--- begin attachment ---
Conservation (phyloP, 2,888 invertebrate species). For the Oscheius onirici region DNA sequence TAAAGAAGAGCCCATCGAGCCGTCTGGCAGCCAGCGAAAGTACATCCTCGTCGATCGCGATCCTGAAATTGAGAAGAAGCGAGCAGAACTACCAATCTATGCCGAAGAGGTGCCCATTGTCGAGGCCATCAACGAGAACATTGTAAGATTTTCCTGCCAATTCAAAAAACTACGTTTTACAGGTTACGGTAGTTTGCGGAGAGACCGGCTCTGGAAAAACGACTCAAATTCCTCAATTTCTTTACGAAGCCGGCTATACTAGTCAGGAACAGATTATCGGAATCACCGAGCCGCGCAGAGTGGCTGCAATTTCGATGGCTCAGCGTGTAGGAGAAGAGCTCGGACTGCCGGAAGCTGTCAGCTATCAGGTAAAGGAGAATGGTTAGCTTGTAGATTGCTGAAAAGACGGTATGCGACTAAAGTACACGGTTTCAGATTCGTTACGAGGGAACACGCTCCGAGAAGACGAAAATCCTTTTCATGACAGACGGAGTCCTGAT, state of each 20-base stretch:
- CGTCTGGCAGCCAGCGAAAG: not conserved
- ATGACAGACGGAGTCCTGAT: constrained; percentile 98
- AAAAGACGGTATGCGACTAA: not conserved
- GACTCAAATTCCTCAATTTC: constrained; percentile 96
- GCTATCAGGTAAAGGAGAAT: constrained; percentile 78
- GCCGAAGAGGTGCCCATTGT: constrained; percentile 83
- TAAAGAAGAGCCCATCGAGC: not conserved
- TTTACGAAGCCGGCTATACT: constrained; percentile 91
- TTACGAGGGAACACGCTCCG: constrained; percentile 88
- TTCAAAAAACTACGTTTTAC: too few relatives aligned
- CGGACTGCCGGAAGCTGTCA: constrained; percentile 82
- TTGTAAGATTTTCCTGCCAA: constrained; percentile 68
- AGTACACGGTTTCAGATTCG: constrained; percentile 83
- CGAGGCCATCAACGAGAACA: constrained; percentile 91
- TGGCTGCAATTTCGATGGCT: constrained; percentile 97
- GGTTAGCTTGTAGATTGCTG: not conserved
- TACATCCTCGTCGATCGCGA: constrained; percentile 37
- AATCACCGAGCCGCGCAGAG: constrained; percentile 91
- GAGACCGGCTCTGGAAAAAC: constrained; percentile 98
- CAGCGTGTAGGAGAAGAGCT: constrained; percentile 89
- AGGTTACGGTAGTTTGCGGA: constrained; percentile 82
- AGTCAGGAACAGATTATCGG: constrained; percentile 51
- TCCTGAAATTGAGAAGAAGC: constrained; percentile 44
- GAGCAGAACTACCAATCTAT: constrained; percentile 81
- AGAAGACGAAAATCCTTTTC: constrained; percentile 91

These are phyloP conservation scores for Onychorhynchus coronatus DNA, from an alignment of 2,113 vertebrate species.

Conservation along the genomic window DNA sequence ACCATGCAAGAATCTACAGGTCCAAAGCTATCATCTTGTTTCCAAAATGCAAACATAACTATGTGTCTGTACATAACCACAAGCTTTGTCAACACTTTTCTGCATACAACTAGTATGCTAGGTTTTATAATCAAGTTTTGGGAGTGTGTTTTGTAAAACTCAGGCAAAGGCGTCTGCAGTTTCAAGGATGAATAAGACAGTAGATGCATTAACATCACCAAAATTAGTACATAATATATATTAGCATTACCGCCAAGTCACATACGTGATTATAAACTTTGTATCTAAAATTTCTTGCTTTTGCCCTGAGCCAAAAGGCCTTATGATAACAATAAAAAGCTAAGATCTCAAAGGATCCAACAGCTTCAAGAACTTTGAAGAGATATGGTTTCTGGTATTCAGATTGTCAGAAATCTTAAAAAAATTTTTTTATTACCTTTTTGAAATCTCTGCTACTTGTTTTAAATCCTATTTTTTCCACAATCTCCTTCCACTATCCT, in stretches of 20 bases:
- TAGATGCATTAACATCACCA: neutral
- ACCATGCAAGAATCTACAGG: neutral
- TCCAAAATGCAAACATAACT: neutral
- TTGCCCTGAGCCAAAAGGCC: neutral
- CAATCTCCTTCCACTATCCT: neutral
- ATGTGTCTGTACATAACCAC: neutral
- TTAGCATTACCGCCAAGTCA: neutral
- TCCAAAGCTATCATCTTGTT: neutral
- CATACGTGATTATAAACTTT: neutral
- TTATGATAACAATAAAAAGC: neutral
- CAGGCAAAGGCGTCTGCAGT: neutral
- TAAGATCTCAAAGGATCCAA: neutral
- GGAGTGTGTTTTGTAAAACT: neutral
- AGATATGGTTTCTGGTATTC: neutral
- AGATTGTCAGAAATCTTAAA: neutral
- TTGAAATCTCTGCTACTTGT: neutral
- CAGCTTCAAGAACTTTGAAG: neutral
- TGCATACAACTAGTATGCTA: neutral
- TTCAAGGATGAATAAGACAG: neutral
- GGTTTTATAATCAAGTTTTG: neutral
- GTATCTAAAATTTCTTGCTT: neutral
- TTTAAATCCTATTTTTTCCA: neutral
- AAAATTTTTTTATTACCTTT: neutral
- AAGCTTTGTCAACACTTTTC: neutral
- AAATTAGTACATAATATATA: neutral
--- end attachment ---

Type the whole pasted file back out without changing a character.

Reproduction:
Conservation (phyloP, 2,888 invertebrate species). For the Oscheius onirici region DNA sequence TAAAGAAGAGCCCATCGAGCCGTCTGGCAGCCAGCGAAAGTACATCCTCGTCGATCGCGATCCTGAAATTGAGAAGAAGCGAGCAGAACTACCAATCTATGCCGAAGAGGTGCCCATTGTCGAGGCCATCAACGAGAACATTGTAAGATTTTCCTGCCAATTCAAAAAACTACGTTTTACAGGTTACGGTAGTTTGCGGAGAGACCGGCTCTGGAAAAACGACTCAAATTCCTCAATTTCTTTACGAAGCCGGCTATACTAGTCAGGAACAGATTATCGGAATCACCGAGCCGCGCAGAGTGGCTGCAATTTCGATGGCTCAGCGTGTAGGAGAAGAGCTCGGACTGCCGGAAGCTGTCAGCTATCAGGTAAAGGAGAATGGTTAGCTTGTAGATTGCTGAAAAGACGGTATGCGACTAAAGTACACGGTTTCAGATTCGTTACGAGGGAACACGCTCCGAGAAGACGAAAATCCTTTTCATGACAGACGGAGTCCTGAT, state of each 20-base stretch:
- CGTCTGGCAGCCAGCGAAAG: not conserved
- ATGACAGACGGAGTCCTGAT: constrained; percentile 98
- AAAAGACGGTATGCGACTAA: not conserved
- GACTCAAATTCCTCAATTTC: constrained; percentile 96
- GCTATCAGGTAAAGGAGAAT: constrained; percentile 78
- GCCGAAGAGGTGCCCATTGT: constrained; percentile 83
- TAAAGAAGAGCCCATCGAGC: not conserved
- TTTACGAAGCCGGCTATACT: constrained; percentile 91
- TTACGAGGGAACACGCTCCG: constrained; percentile 88
- TTCAAAAAACTACGTTTTAC: too few relatives aligned
- CGGACTGCCGGAAGCTGTCA: constrained; percentile 82
- TTGTAAGATTTTCCTGCCAA: constrained; percentile 68
- AGTACACGGTTTCAGATTCG: constrained; percentile 83
- CGAGGCCATCAACGAGAACA: constrained; percentile 91
- TGGCTGCAATTTCGATGGCT: constrained; percentile 97
- GGTTAGCTTGTAGATTGCTG: not conserved
- TACATCCTCGTCGATCGCGA: constrained; percentile 37
- AATCACCGAGCCGCGCAGAG: constrained; percentile 91
- GAGACCGGCTCTGGAAAAAC: constrained; percentile 98
- CAGCGTGTAGGAGAAGAGCT: constrained; percentile 89
- AGGTTACGGTAGTTTGCGGA: constrained; percentile 82
- AGTCAGGAACAGATTATCGG: constrained; percentile 51
- TCCTGAAATTGAGAAGAAGC: constrained; percentile 44
- GAGCAGAACTACCAATCTAT: constrained; percentile 81
- AGAAGACGAAAATCCTTTTC: constrained; percentile 91

These are phyloP conservation scores for Onychorhynchus coronatus DNA, from an alignment of 2,113 vertebrate species.

Conservation along the genomic window DNA sequence ACCATGCAAGAATCTACAGGTCCAAAGCTATCATCTTGTTTCCAAAATGCAAACATAACTATGTGTCTGTACATAACCACAAGCTTTGTCAACACTTTTCTGCATACAACTAGTATGCTAGGTTTTATAATCAAGTTTTGGGAGTGTGTTTTGTAAAACTCAGGCAAAGGCGTCTGCAGTTTCAAGGATGAATAAGACAGTAGATGCATTAACATCACCAAAATTAGTACATAATATATATTAGCATTACCGCCAAGTCACATACGTGATTATAAACTTTGTATCTAAAATTTCTTGCTTTTGCCCTGAGCCAAAAGGCCTTATGATAACAATAAAAAGCTAAGATCTCAAAGGATCCAACAGCTTCAAGAACTTTGAAGAGATATGGTTTCTGGTATTCAGATTGTCAGAAATCTTAAAAAAATTTTTTTATTACCTTTTTGAAATCTCTGCTACTTGTTTTAAATCCTATTTTTTCCACAATCTCCTTCCACTATCCT, in stretches of 20 bases:
- TAGATGCATTAACATCACCA: neutral
- ACCATGCAAGAATCTACAGG: neutral
- TCCAAAATGCAAACATAACT: neutral
- TTGCCCTGAGCCAAAAGGCC: neutral
- CAATCTCCTTCCACTATCCT: neutral
- ATGTGTCTGTACATAACCAC: neutral
- TTAGCATTACCGCCAAGTCA: neutral
- TCCAAAGCTATCATCTTGTT: neutral
- CATACGTGATTATAAACTTT: neutral
- TTATGATAACAATAAAAAGC: neutral
- CAGGCAAAGGCGTCTGCAGT: neutral
- TAAGATCTCAAAGGATCCAA: neutral
- GGAGTGTGTTTTGTAAAACT: neutral
- AGATATGGTTTCTGGTATTC: neutral
- AGATTGTCAGAAATCTTAAA: neutral
- TTGAAATCTCTGCTACTTGT: neutral
- CAGCTTCAAGAACTTTGAAG: neutral
- TGCATACAACTAGTATGCTA: neutral
- TTCAAGGATGAATAAGACAG: neutral
- GGTTTTATAATCAAGTTTTG: neutral
- GTATCTAAAATTTCTTGCTT: neutral
- TTTAAATCCTATTTTTTCCA: neutral
- AAAATTTTTTTATTACCTTT: neutral
- AAGCTTTGTCAACACTTTTC: neutral
- AAATTAGTACATAATATATA: neutral